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Barriers to Internet-based learning systems in a select Virginia agricultural population

, Virginia Polytechnic Institute and State University, United States

Virginia Polytechnic Institute and State University . Awarded


The purpose of this study was to identify the barriers Virginia agricultural producers encounter when using the Internet and their preferences when seeking information delivered via the Internet. The results are expected to provide Extension educators needed information about producer Internet use patterns and their preferences related to Internet-based learning systems.

The survey population (N = 370) consisted of Virginia agricultural producers currently known to be using the Internet as identified by the county Agricultural Extension agents. Data were collected online via an interactive, encrypted Web site and analyzed with SAS/STAT software.

The 186 usable producer responses indicated that they were predominately white (98.36%), males (82.87%) averaging 51 years of age with some college education. Their primary occupation was farm or ranch work (41.71%) with a gross value of agricultural sales of $100,000--$249,999. Nearly 60% conducted Internet agricultural marketing activities; three quarters purchased agricultural supplies, 43.17% conduct non-agricultural Internet business, and 50% use dialup services to access the Internet. In total, 95.68% of the responding producers access the Internet at least once a week and 31.60% reported previous participation in Internet-based learning.

Producers below 30 years of age considered their lack of experience/training to be less of a barrier than older producers. Time constraints associated with job responsibilities, isolation from other program participants, and their ability to learn at a distance were seen as greater barriers by males than females. Producers listing their primary occupation as other than farming saw time constraints associated with their job as a greater barrier than those retired but still farming. Producers with a high school education generally rated barriers associated with Internet-based learning as greater obstacles than those with advanced degrees. Following an exposure to an Internet-based learning experience, no differences were observed related to the producers' age, gender, primary occupation, and the operation's gross value of agricultural sales and the selected factors.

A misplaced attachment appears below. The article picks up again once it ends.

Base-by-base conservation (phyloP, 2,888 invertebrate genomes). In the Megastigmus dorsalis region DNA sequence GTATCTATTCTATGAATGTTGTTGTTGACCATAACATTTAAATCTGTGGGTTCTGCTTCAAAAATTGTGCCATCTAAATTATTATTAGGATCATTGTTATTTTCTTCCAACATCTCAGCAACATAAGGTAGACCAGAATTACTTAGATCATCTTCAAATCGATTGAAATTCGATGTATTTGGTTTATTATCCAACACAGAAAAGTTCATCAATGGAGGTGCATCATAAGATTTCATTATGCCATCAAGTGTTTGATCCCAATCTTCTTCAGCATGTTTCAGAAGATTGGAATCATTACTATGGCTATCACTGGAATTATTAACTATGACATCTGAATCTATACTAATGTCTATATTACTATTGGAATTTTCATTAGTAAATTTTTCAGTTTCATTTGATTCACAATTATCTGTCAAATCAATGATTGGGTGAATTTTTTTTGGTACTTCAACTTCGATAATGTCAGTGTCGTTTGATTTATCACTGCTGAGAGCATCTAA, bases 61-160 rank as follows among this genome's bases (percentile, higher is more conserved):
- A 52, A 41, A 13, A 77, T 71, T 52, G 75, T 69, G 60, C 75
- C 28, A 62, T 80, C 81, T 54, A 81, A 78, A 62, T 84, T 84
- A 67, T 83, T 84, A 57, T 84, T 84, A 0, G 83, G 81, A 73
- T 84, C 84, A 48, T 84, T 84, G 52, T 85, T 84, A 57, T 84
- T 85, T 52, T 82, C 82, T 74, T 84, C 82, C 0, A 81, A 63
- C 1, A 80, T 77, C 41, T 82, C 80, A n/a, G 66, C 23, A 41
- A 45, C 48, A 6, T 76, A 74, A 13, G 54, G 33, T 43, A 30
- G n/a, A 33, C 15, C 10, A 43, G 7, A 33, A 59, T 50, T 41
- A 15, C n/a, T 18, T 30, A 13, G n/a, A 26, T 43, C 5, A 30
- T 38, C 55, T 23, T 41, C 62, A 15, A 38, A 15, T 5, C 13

Producers making agricultural Internet purchases, perceived their motivation to participate in Internet-base learning as less of a barrier than those that did not. Generally, as the producers' Internet use frequency increased, their perception of the barriers was reduced and those with previous Internet-based learning experience saw their ability to learn at a distance as less of a barrier than did those with no experience.

A comparison of pre- and post-exposure data, revealed time constrains associated with job responsibilities, access to instructors/specialists, feedback/instructor contact, and the motivation to participate as the greatest barriers to Internet-base learning. Differences in pre- and post-exposure assessments confirm that producers' perception of the barriers were worse than actuality.

Extension's Internet-based learning experiences should be accessible from a familiar Internet location. The learners' abilities and connectivity should be considered when developing systems to minimize barriers associated with these factors. Internet-based activities should be relevant to the learner. Experiences should be available in multiple formats including video, audio, print and combinations of the aforementioned. Learners should be afforded the opportunity to interact with the presenter/instructor via the most acceptable and timely means.


Chappell, G.F. Barriers to Internet-based learning systems in a select Virginia agricultural population. Ph.D. thesis, Virginia Polytechnic Institute and State University. Retrieved September 24, 2021 from .

This record was imported from ProQuest on October 23, 2013. [Original Record]

Citation reproduced with permission of ProQuest LLC.

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